"The likelihood that I'll find myself on some version of a Challenge in the future is very high," the three-time champion tells EW.
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It took almost a decade, but longtime The Challenge veteran Wes Bergmann finally got his third championship.

After winning The Challenge: Rivals II in 2013 with his partner CT Tamburello for his second title, The Real World: Austin alum returned to the franchise six more times to go for the three-peat. And while it took a whole new spin-off for Bergmann to finally add another win to his résumé, he proved that good things come to those who wait, because he absolutely dominated the game in every aspect all season long on The Challenge: All Stars 3. And in last week's finale, he came in first place in almost every single leg of the final and ultimately crossed the finish line as a three-time Challenge champion.

Below, Bergmann breaks down what led to him finally getting that third win, what it means for his future on The Challenge, and more.

THE CHALLENGE: ALL STARS
'The Challenge' host TJ Lavin with winners Wes Bergmann and Jonna Mannion.
| Credit: Paul Castillero/Paramount+

ENTERTAINMENT WEEKLY: Congrats on getting your third win! It's been a while since you got your second win on Rivals II, so to what do you attribute finally getting that third title?

WES BERGMANN: I mean, I played a flawless game. Let's start with that. It is what it is. I'm normally pretty cocky, but let's be real, I played a very great game. In the times where I lose first, I just kind of get picked on more than the average person. I walk into every single game I play several steps behind, just because of what I've built and people thinking that if they get rid of me, they'll get that in return. On All Stars, I thought that that was going to be different, but quite frankly, it wasn't all that different. I came in with my guard down and then I found out real quickly that there was going to be a lot of people gunning for me for the same reasons as the flagship show. So I just dealt with it accordingly.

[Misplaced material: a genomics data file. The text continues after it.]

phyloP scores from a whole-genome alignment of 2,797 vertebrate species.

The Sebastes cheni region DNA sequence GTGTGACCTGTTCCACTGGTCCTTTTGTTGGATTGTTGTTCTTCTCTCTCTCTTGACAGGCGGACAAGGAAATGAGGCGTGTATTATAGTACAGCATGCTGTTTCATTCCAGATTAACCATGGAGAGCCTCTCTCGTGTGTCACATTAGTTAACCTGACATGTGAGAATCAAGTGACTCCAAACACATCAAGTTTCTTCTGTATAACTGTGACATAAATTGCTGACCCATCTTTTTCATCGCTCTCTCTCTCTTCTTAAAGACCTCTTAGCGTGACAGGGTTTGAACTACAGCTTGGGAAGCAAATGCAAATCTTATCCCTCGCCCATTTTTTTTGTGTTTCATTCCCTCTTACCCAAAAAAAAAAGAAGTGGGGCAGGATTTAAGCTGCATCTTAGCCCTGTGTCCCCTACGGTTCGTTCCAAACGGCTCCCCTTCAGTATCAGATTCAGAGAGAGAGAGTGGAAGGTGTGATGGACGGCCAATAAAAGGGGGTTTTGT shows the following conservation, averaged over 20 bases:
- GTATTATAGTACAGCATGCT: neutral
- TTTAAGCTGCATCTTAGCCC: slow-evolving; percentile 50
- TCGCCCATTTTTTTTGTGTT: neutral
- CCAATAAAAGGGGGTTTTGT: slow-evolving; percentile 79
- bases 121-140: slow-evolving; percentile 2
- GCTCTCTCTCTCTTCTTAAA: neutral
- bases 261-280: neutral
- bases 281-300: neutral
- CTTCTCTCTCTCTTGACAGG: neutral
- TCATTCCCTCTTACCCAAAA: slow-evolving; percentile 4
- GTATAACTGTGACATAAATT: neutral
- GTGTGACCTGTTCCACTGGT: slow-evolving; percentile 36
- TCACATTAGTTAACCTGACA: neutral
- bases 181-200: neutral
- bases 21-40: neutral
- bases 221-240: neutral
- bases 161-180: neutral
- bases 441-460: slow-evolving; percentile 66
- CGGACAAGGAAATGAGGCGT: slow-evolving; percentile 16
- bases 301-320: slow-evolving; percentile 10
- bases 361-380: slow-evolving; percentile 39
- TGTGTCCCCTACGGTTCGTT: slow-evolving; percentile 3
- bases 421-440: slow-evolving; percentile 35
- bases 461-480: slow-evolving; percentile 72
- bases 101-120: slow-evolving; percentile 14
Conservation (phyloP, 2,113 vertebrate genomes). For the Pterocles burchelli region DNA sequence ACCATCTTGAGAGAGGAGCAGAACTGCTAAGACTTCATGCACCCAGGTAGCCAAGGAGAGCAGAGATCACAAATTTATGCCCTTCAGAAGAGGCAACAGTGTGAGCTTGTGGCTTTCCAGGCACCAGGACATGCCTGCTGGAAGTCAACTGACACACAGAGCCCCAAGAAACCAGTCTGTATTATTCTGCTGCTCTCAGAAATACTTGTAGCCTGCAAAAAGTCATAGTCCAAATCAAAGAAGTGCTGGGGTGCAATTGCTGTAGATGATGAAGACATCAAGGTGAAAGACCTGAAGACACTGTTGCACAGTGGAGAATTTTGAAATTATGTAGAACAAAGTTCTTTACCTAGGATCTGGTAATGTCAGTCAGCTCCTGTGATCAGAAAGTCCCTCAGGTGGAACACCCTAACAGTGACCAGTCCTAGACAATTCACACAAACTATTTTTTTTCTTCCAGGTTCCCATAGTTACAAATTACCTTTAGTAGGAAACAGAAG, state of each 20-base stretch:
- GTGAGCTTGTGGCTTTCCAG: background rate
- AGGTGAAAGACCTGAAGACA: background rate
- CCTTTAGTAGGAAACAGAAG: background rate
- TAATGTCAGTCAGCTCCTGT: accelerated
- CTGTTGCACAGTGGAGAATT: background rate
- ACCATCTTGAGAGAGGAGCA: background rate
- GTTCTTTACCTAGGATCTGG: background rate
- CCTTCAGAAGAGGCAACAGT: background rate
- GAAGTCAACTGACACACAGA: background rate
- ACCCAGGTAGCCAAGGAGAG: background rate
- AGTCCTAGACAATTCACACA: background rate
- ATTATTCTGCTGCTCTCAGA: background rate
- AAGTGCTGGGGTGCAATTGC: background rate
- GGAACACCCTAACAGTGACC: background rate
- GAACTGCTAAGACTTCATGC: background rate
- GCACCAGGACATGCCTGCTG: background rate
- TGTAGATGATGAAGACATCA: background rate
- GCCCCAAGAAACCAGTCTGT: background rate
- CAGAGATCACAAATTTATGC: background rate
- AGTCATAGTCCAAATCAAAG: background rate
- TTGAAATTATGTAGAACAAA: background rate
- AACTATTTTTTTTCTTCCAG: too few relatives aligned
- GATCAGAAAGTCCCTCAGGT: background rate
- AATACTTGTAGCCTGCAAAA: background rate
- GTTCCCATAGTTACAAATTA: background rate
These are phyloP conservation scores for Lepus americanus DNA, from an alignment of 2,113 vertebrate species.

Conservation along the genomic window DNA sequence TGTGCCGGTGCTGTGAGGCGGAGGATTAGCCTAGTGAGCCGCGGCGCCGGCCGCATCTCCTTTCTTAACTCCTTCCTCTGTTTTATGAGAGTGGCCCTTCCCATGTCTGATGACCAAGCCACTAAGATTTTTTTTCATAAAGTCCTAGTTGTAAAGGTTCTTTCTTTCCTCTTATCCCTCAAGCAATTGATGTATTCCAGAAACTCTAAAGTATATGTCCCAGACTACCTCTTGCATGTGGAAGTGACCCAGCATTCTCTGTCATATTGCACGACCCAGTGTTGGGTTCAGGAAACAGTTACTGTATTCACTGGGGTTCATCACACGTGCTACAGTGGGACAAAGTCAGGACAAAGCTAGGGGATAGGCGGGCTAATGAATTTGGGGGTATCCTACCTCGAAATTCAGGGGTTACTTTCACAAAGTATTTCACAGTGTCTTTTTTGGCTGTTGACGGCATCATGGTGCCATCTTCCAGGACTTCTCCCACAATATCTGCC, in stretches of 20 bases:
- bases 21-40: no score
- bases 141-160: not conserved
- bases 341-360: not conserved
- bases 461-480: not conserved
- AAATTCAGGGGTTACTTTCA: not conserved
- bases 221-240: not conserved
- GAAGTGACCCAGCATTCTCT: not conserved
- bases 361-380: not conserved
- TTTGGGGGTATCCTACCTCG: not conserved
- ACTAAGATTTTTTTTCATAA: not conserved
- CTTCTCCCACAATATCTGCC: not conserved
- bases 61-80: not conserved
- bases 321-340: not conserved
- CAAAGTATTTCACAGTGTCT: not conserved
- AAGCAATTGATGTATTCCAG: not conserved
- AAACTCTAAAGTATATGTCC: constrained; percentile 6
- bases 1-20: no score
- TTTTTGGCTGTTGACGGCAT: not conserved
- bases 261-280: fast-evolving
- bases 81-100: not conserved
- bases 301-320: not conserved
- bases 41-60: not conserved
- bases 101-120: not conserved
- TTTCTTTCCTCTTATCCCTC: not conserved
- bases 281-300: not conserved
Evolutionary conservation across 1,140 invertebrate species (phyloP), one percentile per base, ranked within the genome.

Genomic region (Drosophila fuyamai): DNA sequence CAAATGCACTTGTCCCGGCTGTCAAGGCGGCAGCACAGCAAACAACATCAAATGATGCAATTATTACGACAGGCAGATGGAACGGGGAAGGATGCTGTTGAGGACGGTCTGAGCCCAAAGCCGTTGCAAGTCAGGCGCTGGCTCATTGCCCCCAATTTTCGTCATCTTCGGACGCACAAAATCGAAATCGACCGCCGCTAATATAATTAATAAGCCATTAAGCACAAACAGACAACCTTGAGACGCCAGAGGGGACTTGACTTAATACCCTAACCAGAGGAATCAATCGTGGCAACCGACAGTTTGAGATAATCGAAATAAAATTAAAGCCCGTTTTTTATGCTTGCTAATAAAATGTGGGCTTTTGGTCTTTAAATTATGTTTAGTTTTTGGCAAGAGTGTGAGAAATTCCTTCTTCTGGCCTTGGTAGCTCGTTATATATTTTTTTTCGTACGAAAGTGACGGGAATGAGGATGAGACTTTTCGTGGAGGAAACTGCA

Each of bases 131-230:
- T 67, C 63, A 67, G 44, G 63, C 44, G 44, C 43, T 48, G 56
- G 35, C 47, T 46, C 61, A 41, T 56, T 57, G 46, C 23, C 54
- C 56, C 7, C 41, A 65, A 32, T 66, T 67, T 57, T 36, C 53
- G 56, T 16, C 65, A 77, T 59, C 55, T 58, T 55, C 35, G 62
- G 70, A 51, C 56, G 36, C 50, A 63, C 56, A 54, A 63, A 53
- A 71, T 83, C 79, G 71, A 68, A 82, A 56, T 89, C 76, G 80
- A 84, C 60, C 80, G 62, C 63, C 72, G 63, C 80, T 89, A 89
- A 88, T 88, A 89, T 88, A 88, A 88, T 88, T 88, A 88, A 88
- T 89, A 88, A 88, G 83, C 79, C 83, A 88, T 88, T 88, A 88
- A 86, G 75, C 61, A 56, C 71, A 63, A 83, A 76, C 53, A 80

How has this win affected your outlook on your future on The Challenge moving forward?

It doesn't change my outlook at all. It's a game that I love and always have and probably always will. The likelihood that I'll find myself on some version of a Challenge in the future is very high. Having won, I'm aware that my target is always big, but a fresh win means that it's just going to be a fresher target. It's like they just repainted my target with fresh red paint. That might mean I have to adjust my style a little bit, but it also might mean I just lean into it because I'm playing with house money at this point.

Could we ever see you return to the flagship franchise or are you just focused on All Stars and spin-offs at this point?

I've been invited to every single thing The Challenge has ever done — every spin-off, every flagship, everything, and I probably always will. If you don't see me on something, it's a scheduling thing and it's not any deeper than that. I have a day job that I love and it's very fulfilling and it's something that I can do until I'm 80 years old, whereas The Challenge just isn't, so I have to take my version of a day job, my business, more seriously than I do The Challenge. Sometimes there's just things that I can't get out of in my real life due to scheduling. So the next thing I can do, whether that's CBS [spin-off The Challenge: USA], whether that's flagship, whether that's All Stars, or whether it's some other random brainchild concoction of TJ Lavin, if I've got time in my schedule, I'm going to do it. I'm not picking and choosing like, "It'd be better for my brand if I moved over to CBS, so let me just hold out, not go on 'fill in the blank something' in hopes that I can do that." I don't think like that. If there's a shot, I take it.

Like you said, you're always cocky when it comes to your abilities, but this season, from the start, it felt like you were on another level with saying you were there to win and no one could beat you. Did you really know from the beginning this was your season to lose or did you doubt yourself along the way?